Trial by motive

David Field

Research output: Contribution to journalArticleResearchpeer-review

Abstract

This article examines the implications of the High Court ruling in The Queen v Baden-Clay (‘Baden-Clay’) for future murder accused with strong motives for killing their spouses who deny all knowledge of their deaths. The article argues that apart from underlining the risk run by any criminal accused who opts to remain silent at their trial, the reasoning of the Court has left open the possibility that a conviction of murder could become a ‘default’ verdict under Queensland law in the absence of clear evidence of manslaughter, once the act of homicide has been proved. It has also provided a ‘pro-Crown’ precedent for future cases in which a conviction may be obtained by means of items of purely circumstantial evidence, not all of which are established beyond reasonable doubt.
Original languageEnglish
Pages (from-to)1-18
Number of pages19
JournalBond Law Review
Volume29
Issue number2
Publication statusPublished - 2017

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homicide
Baden
accused
spouse
evidence
death
Law

Cite this

Field, D. (2017). Trial by motive. Bond Law Review, 29(2), 1-18.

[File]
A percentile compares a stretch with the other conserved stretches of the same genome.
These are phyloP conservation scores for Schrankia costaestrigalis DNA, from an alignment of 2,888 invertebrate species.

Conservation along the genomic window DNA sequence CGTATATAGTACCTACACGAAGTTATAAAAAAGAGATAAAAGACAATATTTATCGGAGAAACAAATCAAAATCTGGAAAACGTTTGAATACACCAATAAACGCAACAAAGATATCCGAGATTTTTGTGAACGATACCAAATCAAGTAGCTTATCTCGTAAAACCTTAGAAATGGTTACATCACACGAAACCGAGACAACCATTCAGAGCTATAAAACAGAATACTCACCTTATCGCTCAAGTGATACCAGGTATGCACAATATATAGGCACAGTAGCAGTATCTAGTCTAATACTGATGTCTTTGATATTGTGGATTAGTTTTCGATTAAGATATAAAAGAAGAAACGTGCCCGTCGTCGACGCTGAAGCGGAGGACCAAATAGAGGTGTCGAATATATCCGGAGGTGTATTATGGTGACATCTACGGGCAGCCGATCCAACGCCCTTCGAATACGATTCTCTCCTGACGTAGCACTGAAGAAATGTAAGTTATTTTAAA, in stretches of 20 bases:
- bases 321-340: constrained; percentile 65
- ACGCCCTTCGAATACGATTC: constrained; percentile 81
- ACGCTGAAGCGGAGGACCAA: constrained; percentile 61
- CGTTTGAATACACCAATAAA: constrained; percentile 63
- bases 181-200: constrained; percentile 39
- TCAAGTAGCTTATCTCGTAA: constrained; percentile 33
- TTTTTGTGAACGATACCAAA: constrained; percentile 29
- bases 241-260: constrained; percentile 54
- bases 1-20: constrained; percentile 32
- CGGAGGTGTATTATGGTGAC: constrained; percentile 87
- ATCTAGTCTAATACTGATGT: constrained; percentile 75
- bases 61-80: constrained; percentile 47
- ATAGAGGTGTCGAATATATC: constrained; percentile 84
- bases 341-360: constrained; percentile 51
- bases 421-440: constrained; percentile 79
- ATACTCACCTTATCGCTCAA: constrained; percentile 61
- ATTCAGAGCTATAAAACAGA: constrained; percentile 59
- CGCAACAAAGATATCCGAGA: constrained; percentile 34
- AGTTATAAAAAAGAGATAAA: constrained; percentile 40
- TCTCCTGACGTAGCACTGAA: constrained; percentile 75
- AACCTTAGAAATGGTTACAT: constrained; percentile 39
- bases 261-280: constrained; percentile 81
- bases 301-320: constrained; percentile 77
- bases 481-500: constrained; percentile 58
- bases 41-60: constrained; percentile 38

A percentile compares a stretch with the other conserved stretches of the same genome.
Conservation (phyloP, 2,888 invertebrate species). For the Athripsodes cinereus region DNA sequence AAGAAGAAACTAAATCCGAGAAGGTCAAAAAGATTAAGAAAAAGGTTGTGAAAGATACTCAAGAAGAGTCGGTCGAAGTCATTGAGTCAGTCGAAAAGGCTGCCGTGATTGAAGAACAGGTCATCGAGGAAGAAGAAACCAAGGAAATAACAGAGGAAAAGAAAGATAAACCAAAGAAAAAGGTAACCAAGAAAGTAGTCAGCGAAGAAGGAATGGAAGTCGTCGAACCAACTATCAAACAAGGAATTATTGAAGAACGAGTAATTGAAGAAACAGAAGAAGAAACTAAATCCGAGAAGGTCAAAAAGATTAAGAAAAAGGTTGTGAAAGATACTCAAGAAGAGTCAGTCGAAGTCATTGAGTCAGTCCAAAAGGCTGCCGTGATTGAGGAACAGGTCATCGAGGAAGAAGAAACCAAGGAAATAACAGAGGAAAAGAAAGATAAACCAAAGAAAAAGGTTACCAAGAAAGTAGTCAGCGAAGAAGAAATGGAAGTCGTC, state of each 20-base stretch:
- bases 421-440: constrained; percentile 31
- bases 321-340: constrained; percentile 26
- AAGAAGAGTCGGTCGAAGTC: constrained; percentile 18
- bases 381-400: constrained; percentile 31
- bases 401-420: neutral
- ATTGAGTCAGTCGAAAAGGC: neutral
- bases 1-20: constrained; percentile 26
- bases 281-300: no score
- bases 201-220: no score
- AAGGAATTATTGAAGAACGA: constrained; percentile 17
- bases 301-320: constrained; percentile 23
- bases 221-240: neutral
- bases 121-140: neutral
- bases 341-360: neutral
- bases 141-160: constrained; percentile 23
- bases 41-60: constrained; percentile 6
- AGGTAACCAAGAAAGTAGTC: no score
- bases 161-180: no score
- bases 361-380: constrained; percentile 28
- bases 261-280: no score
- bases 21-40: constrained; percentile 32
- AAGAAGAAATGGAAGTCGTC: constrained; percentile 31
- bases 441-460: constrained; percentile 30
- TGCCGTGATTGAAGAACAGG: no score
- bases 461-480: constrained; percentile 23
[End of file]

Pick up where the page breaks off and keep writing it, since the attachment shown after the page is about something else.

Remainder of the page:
Field, David. / Trial by motive. In: Bond Law Review. 2017 ; Vol. 29, No. 2. pp. 1-18.
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Field, D 2017, 'Trial by motive' Bond Law Review, vol. 29, no. 2, pp. 1-18.

Trial by motive. / Field, David.

In: Bond Law Review, Vol. 29, No. 2, 2017, p. 1-18.

Research output: Contribution to journalArticleResearchpeer-review

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AB - This article examines the implications of the High Court ruling in The Queen v Baden-Clay (‘Baden-Clay’) for future murder accused with strong motives for killing their spouses who deny all knowledge of their deaths. The article argues that apart from underlining the risk run by any criminal accused who opts to remain silent at their trial, the reasoning of the Court has left open the possibility that a conviction of murder could become a ‘default’ verdict under Queensland law in the absence of clear evidence of manslaughter, once the act of homicide has been proved. It has also provided a ‘pro-Crown’ precedent for future cases in which a conviction may be obtained by means of items of purely circumstantial evidence, not all of which are established beyond reasonable doubt.

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Field D. Trial by motive. Bond Law Review. 2017;29(2):1-18.